Updated: June 7, 2020 8:20:54 am
Fantasy dramas when translated well, truly cast a magical spell on its viewers. Fortunately, we have a sizable chunk of these stories in Hollywood. And to that prestigious group belongs the Matthew Vaughn 2007 directorial Stardust. Based on the book penned by award-winning writer Neil Gaiman, Stardust pays a wonderful homage to its source material.
Stardust boasts of a stellar cast with names like Claire Danes, Charlie Cox, Sienna Miller, Ricky Gervais, Robert De Niro, Peter O’Toole and Michelle Pfeiffer attached to the ambitious project. Not only was the production done on a mega scale, with beautiful set pieces, but the execution of the narrative also matched pace. As the movie progressed you felt like you were reading an unputdownable book.
For the uninitiated, the storyline runs thus — In the fictional town of Great Britain, The Wall, a young man called Tristan hopes to win the heart of his crush Victoria. For this he ventures to offer her a star, and lo and behold, a star falls! Now all that our Tristan has to do is to capture it and bring it to his love. However, for this, he must enter the magical kingdom of Stormhold. And there’s another twist in the story — the star is actually a lovely woman by the name of Yvaine. A forbidden romance ensues against a melodramatic, humourous and slightly dark setting. What we next see on screen is these different elements of art interacting in a highly entertaining fashion.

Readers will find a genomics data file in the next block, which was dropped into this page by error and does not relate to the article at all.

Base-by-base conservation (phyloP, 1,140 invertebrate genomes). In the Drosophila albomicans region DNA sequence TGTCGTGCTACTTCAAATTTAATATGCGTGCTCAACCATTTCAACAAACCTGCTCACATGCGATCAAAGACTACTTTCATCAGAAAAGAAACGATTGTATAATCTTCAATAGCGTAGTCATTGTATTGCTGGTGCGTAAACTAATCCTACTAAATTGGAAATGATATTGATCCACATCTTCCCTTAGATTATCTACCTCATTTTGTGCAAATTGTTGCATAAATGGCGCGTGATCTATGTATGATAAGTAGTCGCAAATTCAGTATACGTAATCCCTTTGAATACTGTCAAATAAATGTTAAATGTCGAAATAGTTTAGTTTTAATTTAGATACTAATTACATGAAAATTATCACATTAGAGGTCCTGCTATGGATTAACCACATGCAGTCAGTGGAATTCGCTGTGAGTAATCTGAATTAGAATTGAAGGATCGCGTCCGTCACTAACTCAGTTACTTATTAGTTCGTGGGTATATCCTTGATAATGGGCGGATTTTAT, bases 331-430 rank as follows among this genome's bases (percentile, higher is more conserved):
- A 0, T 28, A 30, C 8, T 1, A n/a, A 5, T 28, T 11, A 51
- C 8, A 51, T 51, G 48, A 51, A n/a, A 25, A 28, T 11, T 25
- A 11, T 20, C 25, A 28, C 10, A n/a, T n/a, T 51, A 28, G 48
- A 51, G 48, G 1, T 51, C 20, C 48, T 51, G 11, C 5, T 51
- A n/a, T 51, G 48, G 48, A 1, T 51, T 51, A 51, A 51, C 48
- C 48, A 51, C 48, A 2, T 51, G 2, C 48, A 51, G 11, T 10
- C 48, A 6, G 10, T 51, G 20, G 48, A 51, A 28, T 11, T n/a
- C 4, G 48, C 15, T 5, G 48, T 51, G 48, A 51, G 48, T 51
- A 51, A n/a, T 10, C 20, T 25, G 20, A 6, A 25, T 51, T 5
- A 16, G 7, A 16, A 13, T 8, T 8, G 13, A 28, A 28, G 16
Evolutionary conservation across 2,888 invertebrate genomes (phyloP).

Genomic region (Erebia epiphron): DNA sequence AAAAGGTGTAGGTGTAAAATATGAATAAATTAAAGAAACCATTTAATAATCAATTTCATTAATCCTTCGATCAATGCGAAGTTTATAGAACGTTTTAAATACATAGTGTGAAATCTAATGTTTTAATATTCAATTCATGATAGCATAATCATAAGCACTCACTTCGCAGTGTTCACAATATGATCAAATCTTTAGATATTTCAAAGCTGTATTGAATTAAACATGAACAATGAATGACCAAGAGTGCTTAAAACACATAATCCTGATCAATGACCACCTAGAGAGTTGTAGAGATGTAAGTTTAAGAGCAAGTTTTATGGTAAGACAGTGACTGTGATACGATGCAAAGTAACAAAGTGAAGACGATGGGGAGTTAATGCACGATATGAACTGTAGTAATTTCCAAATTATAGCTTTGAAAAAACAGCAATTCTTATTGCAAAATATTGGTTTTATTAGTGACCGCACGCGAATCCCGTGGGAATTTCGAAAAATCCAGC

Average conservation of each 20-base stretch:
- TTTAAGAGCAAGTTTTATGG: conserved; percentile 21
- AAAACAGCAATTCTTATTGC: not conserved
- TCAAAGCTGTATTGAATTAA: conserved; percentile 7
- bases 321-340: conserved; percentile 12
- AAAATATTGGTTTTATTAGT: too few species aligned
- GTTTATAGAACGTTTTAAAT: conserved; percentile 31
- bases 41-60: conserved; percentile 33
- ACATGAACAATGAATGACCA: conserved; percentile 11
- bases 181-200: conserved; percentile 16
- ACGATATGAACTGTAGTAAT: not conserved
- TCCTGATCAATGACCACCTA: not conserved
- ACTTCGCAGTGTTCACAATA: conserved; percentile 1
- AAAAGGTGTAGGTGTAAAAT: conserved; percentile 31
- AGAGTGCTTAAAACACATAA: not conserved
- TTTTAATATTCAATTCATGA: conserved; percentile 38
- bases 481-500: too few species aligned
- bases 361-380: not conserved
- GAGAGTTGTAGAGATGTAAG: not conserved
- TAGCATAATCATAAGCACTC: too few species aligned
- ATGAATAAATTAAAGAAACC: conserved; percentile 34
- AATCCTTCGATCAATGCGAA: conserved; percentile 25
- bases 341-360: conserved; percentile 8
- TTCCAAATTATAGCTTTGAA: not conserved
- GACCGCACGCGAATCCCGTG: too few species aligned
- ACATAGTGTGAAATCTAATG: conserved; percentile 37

What also pulled me to the film were some fantastic performances doled out by Claire Danes and Michelle Pfeiffer. Danes is one of those rare American actors who can pull off a British accent with conviction. And that she is a credible performer is only a bonus. One of my favourite scenes from the movie is a monologue delivered by her character when she realises that she has fallen for her captor. Gushing, wide-eyed and lovely, Danes is magnetic in the sequence (the solid writing helps too). A shout out to veteran actor Pfeiffer, who was cruel and charismatic as the witch obsessed with beauty, youth and power.
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To sum things up, I will say this — translating a beloved piece of literature into a film has almost always resulted in disaster. However, Stardust is different. It not only faithfully adapts the text, but also manages to stand on its own two feet even after a decade of its release.
You can watch Stardust on YouTube and Netflix.
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